I received a submission for an article and had an interesting reaction from an author’s publicist. The article was very short, and read: The Power of Reflexology to Transform Your Life (272 Words) In these stressful and uncertain times, isn’t it comforting to know that there is a centuries-old practice that can be profoundly calming and therapeutic? Congratulations! You’ve just discovered Reflexology. You’ve probably heard about it, but may not be exactly sure what it entails. Reflexology, is “an art and a science that is based on the principle that there are reflex points and areas in the feet that correspond to every organ, gland and part of the body,” according to ______ (the author of this article) , an internationally-renowned practitioner of Reflexology. There are nearly 15,000 nerves in the feet that innervate and soothe nerves throughout the body. Stimulating key pressure points on the feet strengthens the nervous system, immune system and circulatory system as well as the other systems in the body. There are also reflex points and areas on the ears and hands which, by skillful stimulation with hand, finger and thumb techniques, facilitate the body systems to greater balance. Reflexology is known to reduce physical and emotional stress, relieve pain, aid in overcoming addictions, and increase energy and focus. Evidence has shown Reflexology to cleanse toxins, assist with weight management, promote creativity, enhance fertility, improve circulation as well as providing an overall sense of well being. Reflexology – an ancient healing art available right now when we need it most. (end of article)
Andrea responded: K, hello and thanks for writing. We’re unable to use your article at this time. Bless you for the work you do. (signed) Andrea
K wrote back: Would you be able to use it in the near future? Is there something that does not apply to your guidelines?
I almost left it at that, but something told me to help her out and let her know exactly why I could not use it, and make some suggestions that might help her in the future. I replied: Hi, it’s just not of enough interest to me. That’s no reflection on the author, it’s simply not worded – in those 272 words – in a way that keeps my attention. I’d suggest when you send it elsewhere to talk about how it transformed someone’s life, since that’s in the title. I’m familiar with reflexology and know it as a miracle worker, but if I did not know about it, I’d read the piece differently. I’d want a case study I could relate to, what their problems were beforehand, what lifestyle caused the problems, what she experienced in session and what the results were along the way, and the final result. I’d want a little chart showing the points and I’d like an exercise I can do on myself using reflexology, even something simple. Something so that, when I put the article down, I will have taken something away from it, something lasting I could do to enhance well being on my own. And again, no reflection on the writer’s skills, the article just didn’t tickle my fancy.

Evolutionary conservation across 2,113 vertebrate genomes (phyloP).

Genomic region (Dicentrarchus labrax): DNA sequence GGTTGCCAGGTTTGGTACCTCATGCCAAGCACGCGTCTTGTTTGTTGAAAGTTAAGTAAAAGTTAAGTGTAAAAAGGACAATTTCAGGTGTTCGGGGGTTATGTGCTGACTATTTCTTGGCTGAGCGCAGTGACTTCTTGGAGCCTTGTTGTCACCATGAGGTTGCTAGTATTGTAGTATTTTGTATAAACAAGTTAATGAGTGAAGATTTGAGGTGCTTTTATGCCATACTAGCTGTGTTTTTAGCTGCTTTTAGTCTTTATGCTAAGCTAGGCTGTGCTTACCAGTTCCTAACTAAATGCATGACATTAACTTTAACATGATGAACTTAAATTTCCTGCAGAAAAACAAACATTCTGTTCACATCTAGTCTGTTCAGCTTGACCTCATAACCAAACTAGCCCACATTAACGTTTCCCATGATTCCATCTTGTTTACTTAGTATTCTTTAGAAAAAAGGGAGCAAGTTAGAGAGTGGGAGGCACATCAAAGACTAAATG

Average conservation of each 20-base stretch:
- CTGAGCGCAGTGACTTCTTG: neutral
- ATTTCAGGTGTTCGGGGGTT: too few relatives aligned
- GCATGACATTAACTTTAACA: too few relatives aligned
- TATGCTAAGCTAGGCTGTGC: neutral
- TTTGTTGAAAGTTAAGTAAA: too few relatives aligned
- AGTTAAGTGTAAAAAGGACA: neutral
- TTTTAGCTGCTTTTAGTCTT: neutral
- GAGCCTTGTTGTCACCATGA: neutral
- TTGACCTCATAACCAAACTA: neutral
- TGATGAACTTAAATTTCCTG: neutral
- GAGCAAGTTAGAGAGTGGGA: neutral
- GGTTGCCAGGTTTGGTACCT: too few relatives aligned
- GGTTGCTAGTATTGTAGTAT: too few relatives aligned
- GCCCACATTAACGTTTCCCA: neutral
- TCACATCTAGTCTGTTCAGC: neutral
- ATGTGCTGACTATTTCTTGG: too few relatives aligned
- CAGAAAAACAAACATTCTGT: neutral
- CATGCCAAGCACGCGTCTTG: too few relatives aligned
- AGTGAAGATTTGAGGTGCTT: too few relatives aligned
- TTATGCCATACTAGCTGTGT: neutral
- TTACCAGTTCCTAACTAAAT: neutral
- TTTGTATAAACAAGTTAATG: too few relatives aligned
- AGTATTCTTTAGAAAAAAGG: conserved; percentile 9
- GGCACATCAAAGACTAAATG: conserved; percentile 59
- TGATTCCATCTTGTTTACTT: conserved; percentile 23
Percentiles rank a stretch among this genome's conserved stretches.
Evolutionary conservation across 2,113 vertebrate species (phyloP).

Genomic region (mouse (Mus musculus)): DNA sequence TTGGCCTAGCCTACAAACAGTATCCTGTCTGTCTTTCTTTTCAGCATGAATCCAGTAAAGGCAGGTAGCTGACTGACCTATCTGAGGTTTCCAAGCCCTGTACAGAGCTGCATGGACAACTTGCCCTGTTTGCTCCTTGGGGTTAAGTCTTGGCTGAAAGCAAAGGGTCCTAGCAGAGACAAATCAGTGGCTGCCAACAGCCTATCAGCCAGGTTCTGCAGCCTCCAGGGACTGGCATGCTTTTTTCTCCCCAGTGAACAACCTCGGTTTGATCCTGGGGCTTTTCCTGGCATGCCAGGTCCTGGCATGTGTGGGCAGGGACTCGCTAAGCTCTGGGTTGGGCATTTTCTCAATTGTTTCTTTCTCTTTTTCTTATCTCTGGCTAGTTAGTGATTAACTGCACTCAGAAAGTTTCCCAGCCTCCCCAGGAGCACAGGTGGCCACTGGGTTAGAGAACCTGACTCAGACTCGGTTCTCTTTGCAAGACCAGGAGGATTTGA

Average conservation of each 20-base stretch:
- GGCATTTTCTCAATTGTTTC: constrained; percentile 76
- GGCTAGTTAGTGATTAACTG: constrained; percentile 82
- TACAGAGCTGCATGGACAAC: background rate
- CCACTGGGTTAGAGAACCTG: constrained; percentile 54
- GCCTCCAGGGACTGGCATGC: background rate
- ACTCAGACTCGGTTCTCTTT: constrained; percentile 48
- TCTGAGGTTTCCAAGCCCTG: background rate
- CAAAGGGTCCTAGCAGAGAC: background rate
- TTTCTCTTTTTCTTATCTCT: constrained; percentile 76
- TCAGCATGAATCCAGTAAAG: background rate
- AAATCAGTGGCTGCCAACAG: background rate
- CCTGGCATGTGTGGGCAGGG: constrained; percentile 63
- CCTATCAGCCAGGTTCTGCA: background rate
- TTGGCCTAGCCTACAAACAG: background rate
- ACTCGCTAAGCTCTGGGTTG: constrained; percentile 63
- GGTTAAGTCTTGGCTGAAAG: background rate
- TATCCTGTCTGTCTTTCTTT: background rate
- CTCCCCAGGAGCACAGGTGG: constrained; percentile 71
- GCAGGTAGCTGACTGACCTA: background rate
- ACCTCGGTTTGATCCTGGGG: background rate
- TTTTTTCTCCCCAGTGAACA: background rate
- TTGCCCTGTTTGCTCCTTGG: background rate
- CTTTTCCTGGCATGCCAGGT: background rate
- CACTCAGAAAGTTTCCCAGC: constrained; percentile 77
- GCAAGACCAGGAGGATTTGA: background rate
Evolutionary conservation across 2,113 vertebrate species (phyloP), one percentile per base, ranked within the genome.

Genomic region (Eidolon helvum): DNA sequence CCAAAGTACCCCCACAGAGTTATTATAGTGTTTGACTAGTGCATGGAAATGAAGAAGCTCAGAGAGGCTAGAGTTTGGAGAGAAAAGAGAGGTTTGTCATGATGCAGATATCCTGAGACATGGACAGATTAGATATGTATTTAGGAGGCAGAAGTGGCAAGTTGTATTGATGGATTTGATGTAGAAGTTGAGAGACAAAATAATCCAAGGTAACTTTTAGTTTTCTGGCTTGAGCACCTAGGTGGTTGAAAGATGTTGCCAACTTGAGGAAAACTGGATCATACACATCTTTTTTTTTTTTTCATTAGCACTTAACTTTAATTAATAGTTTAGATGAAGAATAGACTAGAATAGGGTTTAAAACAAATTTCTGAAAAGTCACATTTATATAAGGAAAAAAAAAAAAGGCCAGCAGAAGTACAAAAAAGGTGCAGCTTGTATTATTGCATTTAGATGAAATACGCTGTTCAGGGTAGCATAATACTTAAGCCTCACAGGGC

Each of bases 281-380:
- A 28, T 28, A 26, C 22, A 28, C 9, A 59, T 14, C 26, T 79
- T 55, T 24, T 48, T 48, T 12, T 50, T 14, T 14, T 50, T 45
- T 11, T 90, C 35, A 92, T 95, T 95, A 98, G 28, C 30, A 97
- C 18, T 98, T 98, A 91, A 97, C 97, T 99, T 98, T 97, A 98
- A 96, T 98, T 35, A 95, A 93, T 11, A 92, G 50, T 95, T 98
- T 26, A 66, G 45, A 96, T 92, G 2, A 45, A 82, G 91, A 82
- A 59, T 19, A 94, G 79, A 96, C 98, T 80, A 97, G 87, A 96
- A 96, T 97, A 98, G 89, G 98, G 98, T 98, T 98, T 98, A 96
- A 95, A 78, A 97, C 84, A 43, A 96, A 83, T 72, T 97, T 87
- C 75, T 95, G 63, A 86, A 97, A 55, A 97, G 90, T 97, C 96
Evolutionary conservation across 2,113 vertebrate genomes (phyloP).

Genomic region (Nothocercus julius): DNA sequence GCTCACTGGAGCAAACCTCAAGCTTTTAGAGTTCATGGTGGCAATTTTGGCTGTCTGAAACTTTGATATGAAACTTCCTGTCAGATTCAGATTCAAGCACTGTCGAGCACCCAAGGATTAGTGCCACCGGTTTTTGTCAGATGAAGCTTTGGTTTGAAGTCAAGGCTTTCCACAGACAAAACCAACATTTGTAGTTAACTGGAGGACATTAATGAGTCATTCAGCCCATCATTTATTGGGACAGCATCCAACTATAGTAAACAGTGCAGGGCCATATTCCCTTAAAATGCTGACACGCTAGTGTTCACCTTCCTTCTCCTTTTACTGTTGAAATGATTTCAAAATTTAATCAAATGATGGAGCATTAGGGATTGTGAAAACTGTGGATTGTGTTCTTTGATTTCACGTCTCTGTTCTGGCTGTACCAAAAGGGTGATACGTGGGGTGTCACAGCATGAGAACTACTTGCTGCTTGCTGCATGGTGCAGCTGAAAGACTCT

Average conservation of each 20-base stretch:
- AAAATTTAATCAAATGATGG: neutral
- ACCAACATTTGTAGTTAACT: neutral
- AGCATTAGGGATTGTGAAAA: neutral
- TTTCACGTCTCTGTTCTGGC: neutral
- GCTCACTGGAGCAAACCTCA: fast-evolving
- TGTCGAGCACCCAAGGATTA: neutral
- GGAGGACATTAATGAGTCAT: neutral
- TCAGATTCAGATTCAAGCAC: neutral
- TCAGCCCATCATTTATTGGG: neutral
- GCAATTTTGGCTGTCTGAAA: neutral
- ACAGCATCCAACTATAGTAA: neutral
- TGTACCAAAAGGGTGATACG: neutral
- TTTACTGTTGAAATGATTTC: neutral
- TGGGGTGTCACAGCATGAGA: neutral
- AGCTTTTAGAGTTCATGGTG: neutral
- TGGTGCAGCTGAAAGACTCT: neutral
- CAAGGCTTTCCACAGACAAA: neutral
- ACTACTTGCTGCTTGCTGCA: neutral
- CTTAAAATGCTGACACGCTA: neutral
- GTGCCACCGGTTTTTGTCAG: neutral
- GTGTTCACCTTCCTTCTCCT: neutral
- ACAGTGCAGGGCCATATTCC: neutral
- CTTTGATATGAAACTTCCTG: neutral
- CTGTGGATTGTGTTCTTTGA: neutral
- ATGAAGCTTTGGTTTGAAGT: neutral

K replied: WOW, it was just an email, it was not supposed to reflect what it was supposed to look like in the magazine.
Andrea: I’m sorry, I thought that was the entire article, not just an email.
K: I don’t recall that being in your guidelines. I have been a graphic designer for 24 years and I assure I can certainly lay out a decent article design, but again, it was not part of your guidelines and since you do the layouts as well i assumed you just wanted the text… not artistic design. Perhaps you should reword your guidelines to be more specific.
Andrea: Do you mean the reflexology chart? That was not the big issue.